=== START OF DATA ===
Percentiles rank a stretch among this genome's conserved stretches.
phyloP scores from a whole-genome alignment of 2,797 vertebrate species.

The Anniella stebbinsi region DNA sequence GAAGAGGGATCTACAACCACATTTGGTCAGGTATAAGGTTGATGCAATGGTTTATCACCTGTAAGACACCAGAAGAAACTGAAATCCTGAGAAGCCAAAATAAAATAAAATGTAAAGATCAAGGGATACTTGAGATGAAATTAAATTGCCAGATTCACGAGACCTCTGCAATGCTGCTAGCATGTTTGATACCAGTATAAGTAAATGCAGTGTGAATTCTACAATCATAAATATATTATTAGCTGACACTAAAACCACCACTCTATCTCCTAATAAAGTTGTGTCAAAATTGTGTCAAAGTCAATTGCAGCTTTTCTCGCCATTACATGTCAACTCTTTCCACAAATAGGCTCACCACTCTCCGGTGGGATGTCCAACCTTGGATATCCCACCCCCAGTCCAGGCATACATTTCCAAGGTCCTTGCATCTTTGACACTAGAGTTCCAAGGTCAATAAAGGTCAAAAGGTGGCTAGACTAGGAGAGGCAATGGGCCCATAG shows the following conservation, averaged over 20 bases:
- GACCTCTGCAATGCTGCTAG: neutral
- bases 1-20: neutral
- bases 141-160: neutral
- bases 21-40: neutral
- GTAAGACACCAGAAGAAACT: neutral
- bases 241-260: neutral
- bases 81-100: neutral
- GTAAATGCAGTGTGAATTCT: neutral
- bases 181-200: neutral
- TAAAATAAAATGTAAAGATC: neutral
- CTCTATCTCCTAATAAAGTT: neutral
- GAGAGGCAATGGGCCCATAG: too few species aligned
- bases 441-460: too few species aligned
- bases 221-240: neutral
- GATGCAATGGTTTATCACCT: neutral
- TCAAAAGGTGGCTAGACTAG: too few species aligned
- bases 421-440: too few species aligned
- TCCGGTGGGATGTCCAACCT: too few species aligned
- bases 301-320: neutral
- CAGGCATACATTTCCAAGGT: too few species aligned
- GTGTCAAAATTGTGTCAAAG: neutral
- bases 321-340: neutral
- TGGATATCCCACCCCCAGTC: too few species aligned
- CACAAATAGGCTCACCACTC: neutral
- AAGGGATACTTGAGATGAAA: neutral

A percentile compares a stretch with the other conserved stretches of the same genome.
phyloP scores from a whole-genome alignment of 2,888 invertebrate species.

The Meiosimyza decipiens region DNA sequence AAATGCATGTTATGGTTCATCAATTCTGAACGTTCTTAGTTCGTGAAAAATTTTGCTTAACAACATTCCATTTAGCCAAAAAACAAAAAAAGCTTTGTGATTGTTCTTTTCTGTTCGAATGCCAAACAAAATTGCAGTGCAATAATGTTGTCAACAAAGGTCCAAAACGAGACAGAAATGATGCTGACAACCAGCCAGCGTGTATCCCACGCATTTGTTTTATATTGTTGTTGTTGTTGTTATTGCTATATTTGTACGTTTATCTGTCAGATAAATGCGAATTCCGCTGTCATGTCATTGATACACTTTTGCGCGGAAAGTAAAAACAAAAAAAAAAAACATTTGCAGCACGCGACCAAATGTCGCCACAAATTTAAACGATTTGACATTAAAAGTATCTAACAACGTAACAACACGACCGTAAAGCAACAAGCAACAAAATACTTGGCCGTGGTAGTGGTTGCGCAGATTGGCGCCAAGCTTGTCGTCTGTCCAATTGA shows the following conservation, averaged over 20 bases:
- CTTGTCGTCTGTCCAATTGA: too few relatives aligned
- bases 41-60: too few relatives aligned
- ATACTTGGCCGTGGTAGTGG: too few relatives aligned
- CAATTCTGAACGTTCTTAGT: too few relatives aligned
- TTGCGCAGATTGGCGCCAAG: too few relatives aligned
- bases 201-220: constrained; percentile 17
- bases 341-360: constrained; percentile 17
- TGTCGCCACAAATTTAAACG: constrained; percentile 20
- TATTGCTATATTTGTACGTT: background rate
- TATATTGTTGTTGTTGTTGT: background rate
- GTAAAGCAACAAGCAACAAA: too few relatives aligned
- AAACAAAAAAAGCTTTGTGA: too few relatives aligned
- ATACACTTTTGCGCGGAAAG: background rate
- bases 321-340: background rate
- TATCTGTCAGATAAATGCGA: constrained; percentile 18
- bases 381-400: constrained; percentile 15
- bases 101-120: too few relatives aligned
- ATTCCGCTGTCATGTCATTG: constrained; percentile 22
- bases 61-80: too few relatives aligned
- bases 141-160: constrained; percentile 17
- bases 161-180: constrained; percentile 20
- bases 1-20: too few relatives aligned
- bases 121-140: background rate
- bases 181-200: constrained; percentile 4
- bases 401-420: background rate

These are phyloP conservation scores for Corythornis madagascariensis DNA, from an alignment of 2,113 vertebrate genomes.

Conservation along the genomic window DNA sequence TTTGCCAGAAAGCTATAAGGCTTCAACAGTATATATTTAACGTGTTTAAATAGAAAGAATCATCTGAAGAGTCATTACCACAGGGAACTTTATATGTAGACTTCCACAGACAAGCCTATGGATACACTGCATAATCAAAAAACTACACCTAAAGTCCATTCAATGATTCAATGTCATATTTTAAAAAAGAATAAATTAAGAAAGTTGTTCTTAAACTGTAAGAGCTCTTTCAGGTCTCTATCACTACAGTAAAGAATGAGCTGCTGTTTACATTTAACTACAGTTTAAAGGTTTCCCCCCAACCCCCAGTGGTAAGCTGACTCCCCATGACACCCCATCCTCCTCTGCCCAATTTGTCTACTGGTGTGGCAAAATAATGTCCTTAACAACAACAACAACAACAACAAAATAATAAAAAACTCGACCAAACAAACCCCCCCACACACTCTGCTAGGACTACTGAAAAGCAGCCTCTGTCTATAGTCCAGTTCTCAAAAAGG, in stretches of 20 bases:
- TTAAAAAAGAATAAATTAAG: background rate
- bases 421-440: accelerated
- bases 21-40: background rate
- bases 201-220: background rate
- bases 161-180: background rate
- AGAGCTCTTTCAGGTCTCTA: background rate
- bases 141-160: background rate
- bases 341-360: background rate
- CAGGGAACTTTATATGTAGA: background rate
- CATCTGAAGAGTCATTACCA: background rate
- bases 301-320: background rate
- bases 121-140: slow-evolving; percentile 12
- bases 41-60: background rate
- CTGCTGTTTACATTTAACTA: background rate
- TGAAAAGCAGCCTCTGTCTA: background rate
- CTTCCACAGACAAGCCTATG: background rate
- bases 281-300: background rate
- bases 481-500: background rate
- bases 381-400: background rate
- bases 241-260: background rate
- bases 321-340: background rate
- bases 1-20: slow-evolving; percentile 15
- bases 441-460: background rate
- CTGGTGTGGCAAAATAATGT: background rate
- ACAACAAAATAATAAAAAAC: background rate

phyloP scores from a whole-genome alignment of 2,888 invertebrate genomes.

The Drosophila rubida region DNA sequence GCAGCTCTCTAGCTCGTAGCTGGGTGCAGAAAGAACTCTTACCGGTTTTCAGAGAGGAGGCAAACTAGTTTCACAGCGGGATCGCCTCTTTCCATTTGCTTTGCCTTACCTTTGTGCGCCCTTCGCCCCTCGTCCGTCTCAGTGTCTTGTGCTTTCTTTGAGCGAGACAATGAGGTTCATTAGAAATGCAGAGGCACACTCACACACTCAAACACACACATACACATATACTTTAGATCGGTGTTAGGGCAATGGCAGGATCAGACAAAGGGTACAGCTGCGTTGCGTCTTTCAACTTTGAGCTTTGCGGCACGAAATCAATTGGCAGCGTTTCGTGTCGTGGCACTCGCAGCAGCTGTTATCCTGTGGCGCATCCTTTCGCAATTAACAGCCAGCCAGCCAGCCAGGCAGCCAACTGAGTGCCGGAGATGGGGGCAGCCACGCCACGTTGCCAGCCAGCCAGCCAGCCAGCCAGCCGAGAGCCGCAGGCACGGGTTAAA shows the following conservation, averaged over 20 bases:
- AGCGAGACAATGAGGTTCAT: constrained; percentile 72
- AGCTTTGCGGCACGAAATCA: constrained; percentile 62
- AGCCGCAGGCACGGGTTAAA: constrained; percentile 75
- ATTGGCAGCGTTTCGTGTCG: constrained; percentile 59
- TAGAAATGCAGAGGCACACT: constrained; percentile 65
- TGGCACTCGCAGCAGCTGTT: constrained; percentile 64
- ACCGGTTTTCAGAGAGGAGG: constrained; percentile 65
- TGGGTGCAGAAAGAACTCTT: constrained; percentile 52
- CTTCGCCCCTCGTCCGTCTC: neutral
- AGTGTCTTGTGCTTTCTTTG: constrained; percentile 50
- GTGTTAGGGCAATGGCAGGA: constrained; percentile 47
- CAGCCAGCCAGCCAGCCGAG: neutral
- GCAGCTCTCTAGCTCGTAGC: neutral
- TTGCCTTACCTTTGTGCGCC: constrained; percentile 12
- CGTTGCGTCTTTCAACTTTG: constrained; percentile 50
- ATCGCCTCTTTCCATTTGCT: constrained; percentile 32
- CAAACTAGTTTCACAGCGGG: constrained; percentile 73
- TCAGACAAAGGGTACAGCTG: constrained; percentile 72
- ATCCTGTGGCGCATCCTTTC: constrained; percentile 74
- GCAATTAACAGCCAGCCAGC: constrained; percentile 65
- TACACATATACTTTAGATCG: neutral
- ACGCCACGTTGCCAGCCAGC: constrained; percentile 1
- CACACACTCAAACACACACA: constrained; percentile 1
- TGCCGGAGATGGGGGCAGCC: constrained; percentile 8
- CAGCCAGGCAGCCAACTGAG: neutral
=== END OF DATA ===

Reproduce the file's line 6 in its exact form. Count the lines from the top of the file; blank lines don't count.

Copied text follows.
- bases 141-160: neutral